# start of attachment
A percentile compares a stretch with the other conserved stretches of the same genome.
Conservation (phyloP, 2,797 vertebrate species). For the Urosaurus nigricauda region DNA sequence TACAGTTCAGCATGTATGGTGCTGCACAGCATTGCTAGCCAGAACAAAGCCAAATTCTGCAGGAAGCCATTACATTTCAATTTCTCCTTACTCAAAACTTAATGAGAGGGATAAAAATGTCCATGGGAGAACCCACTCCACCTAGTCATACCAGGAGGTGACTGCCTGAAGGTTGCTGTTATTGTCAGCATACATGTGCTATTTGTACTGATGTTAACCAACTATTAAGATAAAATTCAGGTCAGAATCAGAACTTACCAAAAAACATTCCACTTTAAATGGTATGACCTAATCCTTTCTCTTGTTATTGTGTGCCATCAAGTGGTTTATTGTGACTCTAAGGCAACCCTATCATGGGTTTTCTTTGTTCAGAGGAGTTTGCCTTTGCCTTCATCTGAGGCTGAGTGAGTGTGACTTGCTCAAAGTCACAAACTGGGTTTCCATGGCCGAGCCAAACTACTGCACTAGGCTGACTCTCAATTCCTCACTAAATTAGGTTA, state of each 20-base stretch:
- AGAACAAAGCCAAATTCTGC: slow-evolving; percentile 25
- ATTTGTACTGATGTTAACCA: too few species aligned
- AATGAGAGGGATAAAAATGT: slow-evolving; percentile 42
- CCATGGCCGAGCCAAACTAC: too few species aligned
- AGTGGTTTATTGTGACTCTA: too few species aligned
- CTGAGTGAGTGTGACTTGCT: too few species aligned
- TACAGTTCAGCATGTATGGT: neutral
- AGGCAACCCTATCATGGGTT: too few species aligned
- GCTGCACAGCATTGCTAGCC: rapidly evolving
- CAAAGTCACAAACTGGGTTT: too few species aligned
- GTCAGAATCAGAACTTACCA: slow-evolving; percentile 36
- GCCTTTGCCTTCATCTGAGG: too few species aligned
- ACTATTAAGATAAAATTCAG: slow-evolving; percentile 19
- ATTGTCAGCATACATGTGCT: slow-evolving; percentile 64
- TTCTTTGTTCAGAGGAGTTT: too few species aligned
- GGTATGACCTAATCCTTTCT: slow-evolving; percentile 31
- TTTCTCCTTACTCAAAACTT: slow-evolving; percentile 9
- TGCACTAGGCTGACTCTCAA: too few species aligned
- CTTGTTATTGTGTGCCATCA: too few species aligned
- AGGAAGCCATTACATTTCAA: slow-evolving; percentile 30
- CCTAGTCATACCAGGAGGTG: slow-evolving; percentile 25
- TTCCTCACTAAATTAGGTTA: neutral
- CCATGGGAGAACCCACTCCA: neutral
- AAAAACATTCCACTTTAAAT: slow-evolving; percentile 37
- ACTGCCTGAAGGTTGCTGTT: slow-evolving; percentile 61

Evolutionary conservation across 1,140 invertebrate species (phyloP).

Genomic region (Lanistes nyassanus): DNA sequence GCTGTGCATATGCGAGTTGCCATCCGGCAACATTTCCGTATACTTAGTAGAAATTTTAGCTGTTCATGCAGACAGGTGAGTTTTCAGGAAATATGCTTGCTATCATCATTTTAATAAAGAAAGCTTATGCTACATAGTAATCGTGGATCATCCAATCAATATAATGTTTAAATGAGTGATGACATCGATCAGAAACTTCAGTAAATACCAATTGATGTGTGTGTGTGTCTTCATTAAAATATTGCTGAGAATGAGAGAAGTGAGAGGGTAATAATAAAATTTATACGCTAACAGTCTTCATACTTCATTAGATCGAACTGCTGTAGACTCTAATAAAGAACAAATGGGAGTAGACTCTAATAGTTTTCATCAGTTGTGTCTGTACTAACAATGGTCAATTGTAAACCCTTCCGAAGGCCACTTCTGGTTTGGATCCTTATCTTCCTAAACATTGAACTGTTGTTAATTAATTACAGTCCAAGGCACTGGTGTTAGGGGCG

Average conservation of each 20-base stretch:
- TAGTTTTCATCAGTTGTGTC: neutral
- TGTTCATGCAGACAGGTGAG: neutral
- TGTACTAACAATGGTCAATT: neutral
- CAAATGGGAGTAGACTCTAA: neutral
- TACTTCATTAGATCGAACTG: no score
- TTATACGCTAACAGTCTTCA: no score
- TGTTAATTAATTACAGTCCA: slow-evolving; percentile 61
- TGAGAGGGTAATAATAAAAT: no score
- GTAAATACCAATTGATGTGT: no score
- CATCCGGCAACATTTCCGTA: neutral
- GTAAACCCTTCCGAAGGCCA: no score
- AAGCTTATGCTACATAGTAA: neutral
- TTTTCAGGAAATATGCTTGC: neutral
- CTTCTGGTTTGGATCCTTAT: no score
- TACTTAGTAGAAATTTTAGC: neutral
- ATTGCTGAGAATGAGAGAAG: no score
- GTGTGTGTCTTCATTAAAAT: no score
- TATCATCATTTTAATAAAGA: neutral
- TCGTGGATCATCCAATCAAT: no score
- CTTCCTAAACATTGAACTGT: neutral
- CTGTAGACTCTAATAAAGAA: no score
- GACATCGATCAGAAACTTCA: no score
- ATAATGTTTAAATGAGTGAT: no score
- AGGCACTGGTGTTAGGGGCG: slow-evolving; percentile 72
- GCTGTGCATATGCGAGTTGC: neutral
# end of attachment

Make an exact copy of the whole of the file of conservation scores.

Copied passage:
A percentile compares a stretch with the other conserved stretches of the same genome.
Conservation (phyloP, 2,797 vertebrate species). For the Urosaurus nigricauda region DNA sequence TACAGTTCAGCATGTATGGTGCTGCACAGCATTGCTAGCCAGAACAAAGCCAAATTCTGCAGGAAGCCATTACATTTCAATTTCTCCTTACTCAAAACTTAATGAGAGGGATAAAAATGTCCATGGGAGAACCCACTCCACCTAGTCATACCAGGAGGTGACTGCCTGAAGGTTGCTGTTATTGTCAGCATACATGTGCTATTTGTACTGATGTTAACCAACTATTAAGATAAAATTCAGGTCAGAATCAGAACTTACCAAAAAACATTCCACTTTAAATGGTATGACCTAATCCTTTCTCTTGTTATTGTGTGCCATCAAGTGGTTTATTGTGACTCTAAGGCAACCCTATCATGGGTTTTCTTTGTTCAGAGGAGTTTGCCTTTGCCTTCATCTGAGGCTGAGTGAGTGTGACTTGCTCAAAGTCACAAACTGGGTTTCCATGGCCGAGCCAAACTACTGCACTAGGCTGACTCTCAATTCCTCACTAAATTAGGTTA, state of each 20-base stretch:
- AGAACAAAGCCAAATTCTGC: slow-evolving; percentile 25
- ATTTGTACTGATGTTAACCA: too few species aligned
- AATGAGAGGGATAAAAATGT: slow-evolving; percentile 42
- CCATGGCCGAGCCAAACTAC: too few species aligned
- AGTGGTTTATTGTGACTCTA: too few species aligned
- CTGAGTGAGTGTGACTTGCT: too few species aligned
- TACAGTTCAGCATGTATGGT: neutral
- AGGCAACCCTATCATGGGTT: too few species aligned
- GCTGCACAGCATTGCTAGCC: rapidly evolving
- CAAAGTCACAAACTGGGTTT: too few species aligned
- GTCAGAATCAGAACTTACCA: slow-evolving; percentile 36
- GCCTTTGCCTTCATCTGAGG: too few species aligned
- ACTATTAAGATAAAATTCAG: slow-evolving; percentile 19
- ATTGTCAGCATACATGTGCT: slow-evolving; percentile 64
- TTCTTTGTTCAGAGGAGTTT: too few species aligned
- GGTATGACCTAATCCTTTCT: slow-evolving; percentile 31
- TTTCTCCTTACTCAAAACTT: slow-evolving; percentile 9
- TGCACTAGGCTGACTCTCAA: too few species aligned
- CTTGTTATTGTGTGCCATCA: too few species aligned
- AGGAAGCCATTACATTTCAA: slow-evolving; percentile 30
- CCTAGTCATACCAGGAGGTG: slow-evolving; percentile 25
- TTCCTCACTAAATTAGGTTA: neutral
- CCATGGGAGAACCCACTCCA: neutral
- AAAAACATTCCACTTTAAAT: slow-evolving; percentile 37
- ACTGCCTGAAGGTTGCTGTT: slow-evolving; percentile 61

Evolutionary conservation across 1,140 invertebrate species (phyloP).

Genomic region (Lanistes nyassanus): DNA sequence GCTGTGCATATGCGAGTTGCCATCCGGCAACATTTCCGTATACTTAGTAGAAATTTTAGCTGTTCATGCAGACAGGTGAGTTTTCAGGAAATATGCTTGCTATCATCATTTTAATAAAGAAAGCTTATGCTACATAGTAATCGTGGATCATCCAATCAATATAATGTTTAAATGAGTGATGACATCGATCAGAAACTTCAGTAAATACCAATTGATGTGTGTGTGTGTCTTCATTAAAATATTGCTGAGAATGAGAGAAGTGAGAGGGTAATAATAAAATTTATACGCTAACAGTCTTCATACTTCATTAGATCGAACTGCTGTAGACTCTAATAAAGAACAAATGGGAGTAGACTCTAATAGTTTTCATCAGTTGTGTCTGTACTAACAATGGTCAATTGTAAACCCTTCCGAAGGCCACTTCTGGTTTGGATCCTTATCTTCCTAAACATTGAACTGTTGTTAATTAATTACAGTCCAAGGCACTGGTGTTAGGGGCG

Average conservation of each 20-base stretch:
- TAGTTTTCATCAGTTGTGTC: neutral
- TGTTCATGCAGACAGGTGAG: neutral
- TGTACTAACAATGGTCAATT: neutral
- CAAATGGGAGTAGACTCTAA: neutral
- TACTTCATTAGATCGAACTG: no score
- TTATACGCTAACAGTCTTCA: no score
- TGTTAATTAATTACAGTCCA: slow-evolving; percentile 61
- TGAGAGGGTAATAATAAAAT: no score
- GTAAATACCAATTGATGTGT: no score
- CATCCGGCAACATTTCCGTA: neutral
- GTAAACCCTTCCGAAGGCCA: no score
- AAGCTTATGCTACATAGTAA: neutral
- TTTTCAGGAAATATGCTTGC: neutral
- CTTCTGGTTTGGATCCTTAT: no score
- TACTTAGTAGAAATTTTAGC: neutral
- ATTGCTGAGAATGAGAGAAG: no score
- GTGTGTGTCTTCATTAAAAT: no score
- TATCATCATTTTAATAAAGA: neutral
- TCGTGGATCATCCAATCAAT: no score
- CTTCCTAAACATTGAACTGT: neutral
- CTGTAGACTCTAATAAAGAA: no score
- GACATCGATCAGAAACTTCA: no score
- ATAATGTTTAAATGAGTGAT: no score
- AGGCACTGGTGTTAGGGGCG: slow-evolving; percentile 72
- GCTGTGCATATGCGAGTTGC: neutral